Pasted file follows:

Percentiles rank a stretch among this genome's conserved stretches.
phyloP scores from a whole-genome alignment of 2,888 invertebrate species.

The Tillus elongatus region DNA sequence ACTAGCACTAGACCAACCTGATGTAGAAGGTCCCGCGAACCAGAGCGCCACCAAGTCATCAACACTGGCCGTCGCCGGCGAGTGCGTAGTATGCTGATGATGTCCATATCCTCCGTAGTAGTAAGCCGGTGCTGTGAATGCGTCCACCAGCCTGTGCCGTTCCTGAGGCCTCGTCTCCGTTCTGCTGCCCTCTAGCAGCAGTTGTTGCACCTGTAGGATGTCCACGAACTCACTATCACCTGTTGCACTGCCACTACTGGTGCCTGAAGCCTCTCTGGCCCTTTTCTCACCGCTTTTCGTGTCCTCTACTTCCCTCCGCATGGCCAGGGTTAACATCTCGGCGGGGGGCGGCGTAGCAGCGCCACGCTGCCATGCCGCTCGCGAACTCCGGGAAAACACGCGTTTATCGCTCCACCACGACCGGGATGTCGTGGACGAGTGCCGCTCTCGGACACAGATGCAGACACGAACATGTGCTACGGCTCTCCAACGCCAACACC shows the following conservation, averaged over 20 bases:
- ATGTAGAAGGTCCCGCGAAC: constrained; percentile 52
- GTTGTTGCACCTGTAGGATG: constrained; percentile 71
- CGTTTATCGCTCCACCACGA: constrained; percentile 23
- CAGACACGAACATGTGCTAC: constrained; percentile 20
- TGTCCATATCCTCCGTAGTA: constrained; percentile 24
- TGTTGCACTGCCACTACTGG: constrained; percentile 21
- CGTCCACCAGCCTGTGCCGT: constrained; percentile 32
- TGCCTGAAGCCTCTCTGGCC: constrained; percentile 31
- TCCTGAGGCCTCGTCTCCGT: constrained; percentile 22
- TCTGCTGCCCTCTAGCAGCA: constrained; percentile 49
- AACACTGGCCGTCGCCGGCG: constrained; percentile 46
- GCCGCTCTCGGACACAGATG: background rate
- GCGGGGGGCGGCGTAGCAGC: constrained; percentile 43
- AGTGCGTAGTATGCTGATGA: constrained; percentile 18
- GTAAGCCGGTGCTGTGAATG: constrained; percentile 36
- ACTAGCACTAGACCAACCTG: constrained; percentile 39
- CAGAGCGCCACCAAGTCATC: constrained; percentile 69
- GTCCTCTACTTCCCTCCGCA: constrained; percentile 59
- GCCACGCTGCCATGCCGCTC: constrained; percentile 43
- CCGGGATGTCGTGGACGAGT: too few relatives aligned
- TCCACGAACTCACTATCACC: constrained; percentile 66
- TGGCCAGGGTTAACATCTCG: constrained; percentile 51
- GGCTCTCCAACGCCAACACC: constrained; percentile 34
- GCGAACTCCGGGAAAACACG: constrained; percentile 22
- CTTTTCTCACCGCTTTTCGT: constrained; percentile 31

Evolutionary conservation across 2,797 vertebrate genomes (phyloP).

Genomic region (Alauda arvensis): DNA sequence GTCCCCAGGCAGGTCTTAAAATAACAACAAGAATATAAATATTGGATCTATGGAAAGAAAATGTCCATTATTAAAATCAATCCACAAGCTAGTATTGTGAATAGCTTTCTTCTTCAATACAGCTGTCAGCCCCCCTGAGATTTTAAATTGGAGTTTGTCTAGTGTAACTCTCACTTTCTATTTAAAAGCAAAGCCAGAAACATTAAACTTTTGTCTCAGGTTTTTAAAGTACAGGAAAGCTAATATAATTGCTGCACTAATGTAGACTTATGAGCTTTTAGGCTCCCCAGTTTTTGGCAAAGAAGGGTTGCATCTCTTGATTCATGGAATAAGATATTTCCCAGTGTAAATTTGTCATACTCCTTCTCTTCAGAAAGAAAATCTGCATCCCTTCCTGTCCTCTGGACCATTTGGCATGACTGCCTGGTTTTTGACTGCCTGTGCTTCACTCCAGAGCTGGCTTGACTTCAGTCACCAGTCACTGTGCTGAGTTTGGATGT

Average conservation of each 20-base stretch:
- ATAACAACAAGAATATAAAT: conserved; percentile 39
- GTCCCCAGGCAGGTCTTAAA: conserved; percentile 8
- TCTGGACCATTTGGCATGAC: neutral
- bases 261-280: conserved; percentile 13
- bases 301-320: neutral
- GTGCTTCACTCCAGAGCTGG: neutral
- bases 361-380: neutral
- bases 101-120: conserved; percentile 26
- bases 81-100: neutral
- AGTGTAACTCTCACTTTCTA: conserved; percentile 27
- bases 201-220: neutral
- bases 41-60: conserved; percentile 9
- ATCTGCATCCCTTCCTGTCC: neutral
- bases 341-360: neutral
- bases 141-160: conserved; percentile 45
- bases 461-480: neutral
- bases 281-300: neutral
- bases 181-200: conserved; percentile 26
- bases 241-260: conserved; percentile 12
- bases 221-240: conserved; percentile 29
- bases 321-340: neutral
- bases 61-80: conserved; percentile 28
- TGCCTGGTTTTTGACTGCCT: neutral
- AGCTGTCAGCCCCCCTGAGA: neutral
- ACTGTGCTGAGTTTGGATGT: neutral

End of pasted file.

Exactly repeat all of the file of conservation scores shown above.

Percentiles rank a stretch among this genome's conserved stretches.
phyloP scores from a whole-genome alignment of 2,888 invertebrate species.

The Tillus elongatus region DNA sequence ACTAGCACTAGACCAACCTGATGTAGAAGGTCCCGCGAACCAGAGCGCCACCAAGTCATCAACACTGGCCGTCGCCGGCGAGTGCGTAGTATGCTGATGATGTCCATATCCTCCGTAGTAGTAAGCCGGTGCTGTGAATGCGTCCACCAGCCTGTGCCGTTCCTGAGGCCTCGTCTCCGTTCTGCTGCCCTCTAGCAGCAGTTGTTGCACCTGTAGGATGTCCACGAACTCACTATCACCTGTTGCACTGCCACTACTGGTGCCTGAAGCCTCTCTGGCCCTTTTCTCACCGCTTTTCGTGTCCTCTACTTCCCTCCGCATGGCCAGGGTTAACATCTCGGCGGGGGGCGGCGTAGCAGCGCCACGCTGCCATGCCGCTCGCGAACTCCGGGAAAACACGCGTTTATCGCTCCACCACGACCGGGATGTCGTGGACGAGTGCCGCTCTCGGACACAGATGCAGACACGAACATGTGCTACGGCTCTCCAACGCCAACACC shows the following conservation, averaged over 20 bases:
- ATGTAGAAGGTCCCGCGAAC: constrained; percentile 52
- GTTGTTGCACCTGTAGGATG: constrained; percentile 71
- CGTTTATCGCTCCACCACGA: constrained; percentile 23
- CAGACACGAACATGTGCTAC: constrained; percentile 20
- TGTCCATATCCTCCGTAGTA: constrained; percentile 24
- TGTTGCACTGCCACTACTGG: constrained; percentile 21
- CGTCCACCAGCCTGTGCCGT: constrained; percentile 32
- TGCCTGAAGCCTCTCTGGCC: constrained; percentile 31
- TCCTGAGGCCTCGTCTCCGT: constrained; percentile 22
- TCTGCTGCCCTCTAGCAGCA: constrained; percentile 49
- AACACTGGCCGTCGCCGGCG: constrained; percentile 46
- GCCGCTCTCGGACACAGATG: background rate
- GCGGGGGGCGGCGTAGCAGC: constrained; percentile 43
- AGTGCGTAGTATGCTGATGA: constrained; percentile 18
- GTAAGCCGGTGCTGTGAATG: constrained; percentile 36
- ACTAGCACTAGACCAACCTG: constrained; percentile 39
- CAGAGCGCCACCAAGTCATC: constrained; percentile 69
- GTCCTCTACTTCCCTCCGCA: constrained; percentile 59
- GCCACGCTGCCATGCCGCTC: constrained; percentile 43
- CCGGGATGTCGTGGACGAGT: too few relatives aligned
- TCCACGAACTCACTATCACC: constrained; percentile 66
- TGGCCAGGGTTAACATCTCG: constrained; percentile 51
- GGCTCTCCAACGCCAACACC: constrained; percentile 34
- GCGAACTCCGGGAAAACACG: constrained; percentile 22
- CTTTTCTCACCGCTTTTCGT: constrained; percentile 31

Evolutionary conservation across 2,797 vertebrate genomes (phyloP).

Genomic region (Alauda arvensis): DNA sequence GTCCCCAGGCAGGTCTTAAAATAACAACAAGAATATAAATATTGGATCTATGGAAAGAAAATGTCCATTATTAAAATCAATCCACAAGCTAGTATTGTGAATAGCTTTCTTCTTCAATACAGCTGTCAGCCCCCCTGAGATTTTAAATTGGAGTTTGTCTAGTGTAACTCTCACTTTCTATTTAAAAGCAAAGCCAGAAACATTAAACTTTTGTCTCAGGTTTTTAAAGTACAGGAAAGCTAATATAATTGCTGCACTAATGTAGACTTATGAGCTTTTAGGCTCCCCAGTTTTTGGCAAAGAAGGGTTGCATCTCTTGATTCATGGAATAAGATATTTCCCAGTGTAAATTTGTCATACTCCTTCTCTTCAGAAAGAAAATCTGCATCCCTTCCTGTCCTCTGGACCATTTGGCATGACTGCCTGGTTTTTGACTGCCTGTGCTTCACTCCAGAGCTGGCTTGACTTCAGTCACCAGTCACTGTGCTGAGTTTGGATGT

Average conservation of each 20-base stretch:
- ATAACAACAAGAATATAAAT: conserved; percentile 39
- GTCCCCAGGCAGGTCTTAAA: conserved; percentile 8
- TCTGGACCATTTGGCATGAC: neutral
- bases 261-280: conserved; percentile 13
- bases 301-320: neutral
- GTGCTTCACTCCAGAGCTGG: neutral
- bases 361-380: neutral
- bases 101-120: conserved; percentile 26
- bases 81-100: neutral
- AGTGTAACTCTCACTTTCTA: conserved; percentile 27
- bases 201-220: neutral
- bases 41-60: conserved; percentile 9
- ATCTGCATCCCTTCCTGTCC: neutral
- bases 341-360: neutral
- bases 141-160: conserved; percentile 45
- bases 461-480: neutral
- bases 281-300: neutral
- bases 181-200: conserved; percentile 26
- bases 241-260: conserved; percentile 12
- bases 221-240: conserved; percentile 29
- bases 321-340: neutral
- bases 61-80: conserved; percentile 28
- TGCCTGGTTTTTGACTGCCT: neutral
- AGCTGTCAGCCCCCCTGAGA: neutral
- ACTGTGCTGAGTTTGGATGT: neutral